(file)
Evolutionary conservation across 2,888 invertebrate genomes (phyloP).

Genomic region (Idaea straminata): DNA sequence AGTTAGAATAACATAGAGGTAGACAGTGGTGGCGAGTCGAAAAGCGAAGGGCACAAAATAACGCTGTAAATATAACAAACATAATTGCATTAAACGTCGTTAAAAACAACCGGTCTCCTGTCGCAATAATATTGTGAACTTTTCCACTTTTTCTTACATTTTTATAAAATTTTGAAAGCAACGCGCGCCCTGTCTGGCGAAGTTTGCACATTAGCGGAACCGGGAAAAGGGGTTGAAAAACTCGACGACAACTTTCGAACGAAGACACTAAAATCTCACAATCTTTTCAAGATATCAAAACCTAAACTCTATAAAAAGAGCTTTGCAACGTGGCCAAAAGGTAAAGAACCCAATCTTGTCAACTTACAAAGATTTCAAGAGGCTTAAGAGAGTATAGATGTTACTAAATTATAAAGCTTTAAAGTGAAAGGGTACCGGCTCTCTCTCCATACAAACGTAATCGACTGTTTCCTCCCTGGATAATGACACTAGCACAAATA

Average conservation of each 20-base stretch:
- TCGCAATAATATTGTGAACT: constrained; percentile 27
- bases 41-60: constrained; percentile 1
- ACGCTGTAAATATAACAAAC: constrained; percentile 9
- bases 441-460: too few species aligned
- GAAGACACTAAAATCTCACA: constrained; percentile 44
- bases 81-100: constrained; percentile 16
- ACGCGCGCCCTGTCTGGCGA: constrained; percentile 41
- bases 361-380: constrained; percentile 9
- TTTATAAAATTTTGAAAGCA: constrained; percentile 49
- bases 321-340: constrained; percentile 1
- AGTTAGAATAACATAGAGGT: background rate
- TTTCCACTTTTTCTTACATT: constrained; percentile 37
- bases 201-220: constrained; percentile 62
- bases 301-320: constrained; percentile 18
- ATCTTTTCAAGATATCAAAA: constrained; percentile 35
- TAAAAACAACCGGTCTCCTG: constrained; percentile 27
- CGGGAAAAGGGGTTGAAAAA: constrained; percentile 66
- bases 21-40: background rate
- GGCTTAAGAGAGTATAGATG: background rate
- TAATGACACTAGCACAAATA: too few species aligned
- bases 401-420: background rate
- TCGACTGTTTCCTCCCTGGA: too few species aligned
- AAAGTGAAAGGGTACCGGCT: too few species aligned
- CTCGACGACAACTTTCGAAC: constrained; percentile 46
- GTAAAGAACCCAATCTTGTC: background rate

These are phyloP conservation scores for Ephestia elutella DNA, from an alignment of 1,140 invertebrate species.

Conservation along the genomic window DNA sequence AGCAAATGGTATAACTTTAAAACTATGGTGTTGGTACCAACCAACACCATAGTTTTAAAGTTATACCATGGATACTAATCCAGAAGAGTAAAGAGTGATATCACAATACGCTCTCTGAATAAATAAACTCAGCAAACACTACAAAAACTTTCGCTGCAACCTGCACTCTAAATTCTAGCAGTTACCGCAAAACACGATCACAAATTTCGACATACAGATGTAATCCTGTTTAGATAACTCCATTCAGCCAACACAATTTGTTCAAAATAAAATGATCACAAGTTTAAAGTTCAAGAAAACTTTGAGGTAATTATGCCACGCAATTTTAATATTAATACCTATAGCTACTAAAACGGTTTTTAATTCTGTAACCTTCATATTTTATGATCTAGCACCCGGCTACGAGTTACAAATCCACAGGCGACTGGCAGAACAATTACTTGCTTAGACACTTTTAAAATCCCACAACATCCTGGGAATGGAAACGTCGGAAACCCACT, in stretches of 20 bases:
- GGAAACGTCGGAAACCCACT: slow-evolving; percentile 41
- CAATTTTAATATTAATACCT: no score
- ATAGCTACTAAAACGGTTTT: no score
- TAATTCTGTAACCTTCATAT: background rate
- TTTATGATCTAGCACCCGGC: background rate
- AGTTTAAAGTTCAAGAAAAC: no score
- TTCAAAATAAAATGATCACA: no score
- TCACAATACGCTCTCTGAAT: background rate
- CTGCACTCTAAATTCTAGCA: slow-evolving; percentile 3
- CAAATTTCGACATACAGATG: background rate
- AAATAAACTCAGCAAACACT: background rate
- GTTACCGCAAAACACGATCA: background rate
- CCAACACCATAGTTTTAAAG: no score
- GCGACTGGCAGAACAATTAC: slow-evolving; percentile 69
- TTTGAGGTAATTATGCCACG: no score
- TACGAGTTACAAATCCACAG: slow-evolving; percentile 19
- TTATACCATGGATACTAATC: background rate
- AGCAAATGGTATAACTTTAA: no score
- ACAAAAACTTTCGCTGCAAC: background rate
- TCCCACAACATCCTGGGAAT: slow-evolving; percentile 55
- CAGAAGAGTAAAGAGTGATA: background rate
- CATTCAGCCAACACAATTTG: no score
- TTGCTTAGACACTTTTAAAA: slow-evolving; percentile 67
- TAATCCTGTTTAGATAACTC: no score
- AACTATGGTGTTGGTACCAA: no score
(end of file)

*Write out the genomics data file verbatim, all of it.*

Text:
Evolutionary conservation across 2,888 invertebrate genomes (phyloP).

Genomic region (Idaea straminata): DNA sequence AGTTAGAATAACATAGAGGTAGACAGTGGTGGCGAGTCGAAAAGCGAAGGGCACAAAATAACGCTGTAAATATAACAAACATAATTGCATTAAACGTCGTTAAAAACAACCGGTCTCCTGTCGCAATAATATTGTGAACTTTTCCACTTTTTCTTACATTTTTATAAAATTTTGAAAGCAACGCGCGCCCTGTCTGGCGAAGTTTGCACATTAGCGGAACCGGGAAAAGGGGTTGAAAAACTCGACGACAACTTTCGAACGAAGACACTAAAATCTCACAATCTTTTCAAGATATCAAAACCTAAACTCTATAAAAAGAGCTTTGCAACGTGGCCAAAAGGTAAAGAACCCAATCTTGTCAACTTACAAAGATTTCAAGAGGCTTAAGAGAGTATAGATGTTACTAAATTATAAAGCTTTAAAGTGAAAGGGTACCGGCTCTCTCTCCATACAAACGTAATCGACTGTTTCCTCCCTGGATAATGACACTAGCACAAATA

Average conservation of each 20-base stretch:
- TCGCAATAATATTGTGAACT: constrained; percentile 27
- bases 41-60: constrained; percentile 1
- ACGCTGTAAATATAACAAAC: constrained; percentile 9
- bases 441-460: too few species aligned
- GAAGACACTAAAATCTCACA: constrained; percentile 44
- bases 81-100: constrained; percentile 16
- ACGCGCGCCCTGTCTGGCGA: constrained; percentile 41
- bases 361-380: constrained; percentile 9
- TTTATAAAATTTTGAAAGCA: constrained; percentile 49
- bases 321-340: constrained; percentile 1
- AGTTAGAATAACATAGAGGT: background rate
- TTTCCACTTTTTCTTACATT: constrained; percentile 37
- bases 201-220: constrained; percentile 62
- bases 301-320: constrained; percentile 18
- ATCTTTTCAAGATATCAAAA: constrained; percentile 35
- TAAAAACAACCGGTCTCCTG: constrained; percentile 27
- CGGGAAAAGGGGTTGAAAAA: constrained; percentile 66
- bases 21-40: background rate
- GGCTTAAGAGAGTATAGATG: background rate
- TAATGACACTAGCACAAATA: too few species aligned
- bases 401-420: background rate
- TCGACTGTTTCCTCCCTGGA: too few species aligned
- AAAGTGAAAGGGTACCGGCT: too few species aligned
- CTCGACGACAACTTTCGAAC: constrained; percentile 46
- GTAAAGAACCCAATCTTGTC: background rate

These are phyloP conservation scores for Ephestia elutella DNA, from an alignment of 1,140 invertebrate species.

Conservation along the genomic window DNA sequence AGCAAATGGTATAACTTTAAAACTATGGTGTTGGTACCAACCAACACCATAGTTTTAAAGTTATACCATGGATACTAATCCAGAAGAGTAAAGAGTGATATCACAATACGCTCTCTGAATAAATAAACTCAGCAAACACTACAAAAACTTTCGCTGCAACCTGCACTCTAAATTCTAGCAGTTACCGCAAAACACGATCACAAATTTCGACATACAGATGTAATCCTGTTTAGATAACTCCATTCAGCCAACACAATTTGTTCAAAATAAAATGATCACAAGTTTAAAGTTCAAGAAAACTTTGAGGTAATTATGCCACGCAATTTTAATATTAATACCTATAGCTACTAAAACGGTTTTTAATTCTGTAACCTTCATATTTTATGATCTAGCACCCGGCTACGAGTTACAAATCCACAGGCGACTGGCAGAACAATTACTTGCTTAGACACTTTTAAAATCCCACAACATCCTGGGAATGGAAACGTCGGAAACCCACT, in stretches of 20 bases:
- GGAAACGTCGGAAACCCACT: slow-evolving; percentile 41
- CAATTTTAATATTAATACCT: no score
- ATAGCTACTAAAACGGTTTT: no score
- TAATTCTGTAACCTTCATAT: background rate
- TTTATGATCTAGCACCCGGC: background rate
- AGTTTAAAGTTCAAGAAAAC: no score
- TTCAAAATAAAATGATCACA: no score
- TCACAATACGCTCTCTGAAT: background rate
- CTGCACTCTAAATTCTAGCA: slow-evolving; percentile 3
- CAAATTTCGACATACAGATG: background rate
- AAATAAACTCAGCAAACACT: background rate
- GTTACCGCAAAACACGATCA: background rate
- CCAACACCATAGTTTTAAAG: no score
- GCGACTGGCAGAACAATTAC: slow-evolving; percentile 69
- TTTGAGGTAATTATGCCACG: no score
- TACGAGTTACAAATCCACAG: slow-evolving; percentile 19
- TTATACCATGGATACTAATC: background rate
- AGCAAATGGTATAACTTTAA: no score
- ACAAAAACTTTCGCTGCAAC: background rate
- TCCCACAACATCCTGGGAAT: slow-evolving; percentile 55
- CAGAAGAGTAAAGAGTGATA: background rate
- CATTCAGCCAACACAATTTG: no score
- TTGCTTAGACACTTTTAAAA: slow-evolving; percentile 67
- TAATCCTGTTTAGATAACTC: no score
- AACTATGGTGTTGGTACCAA: no score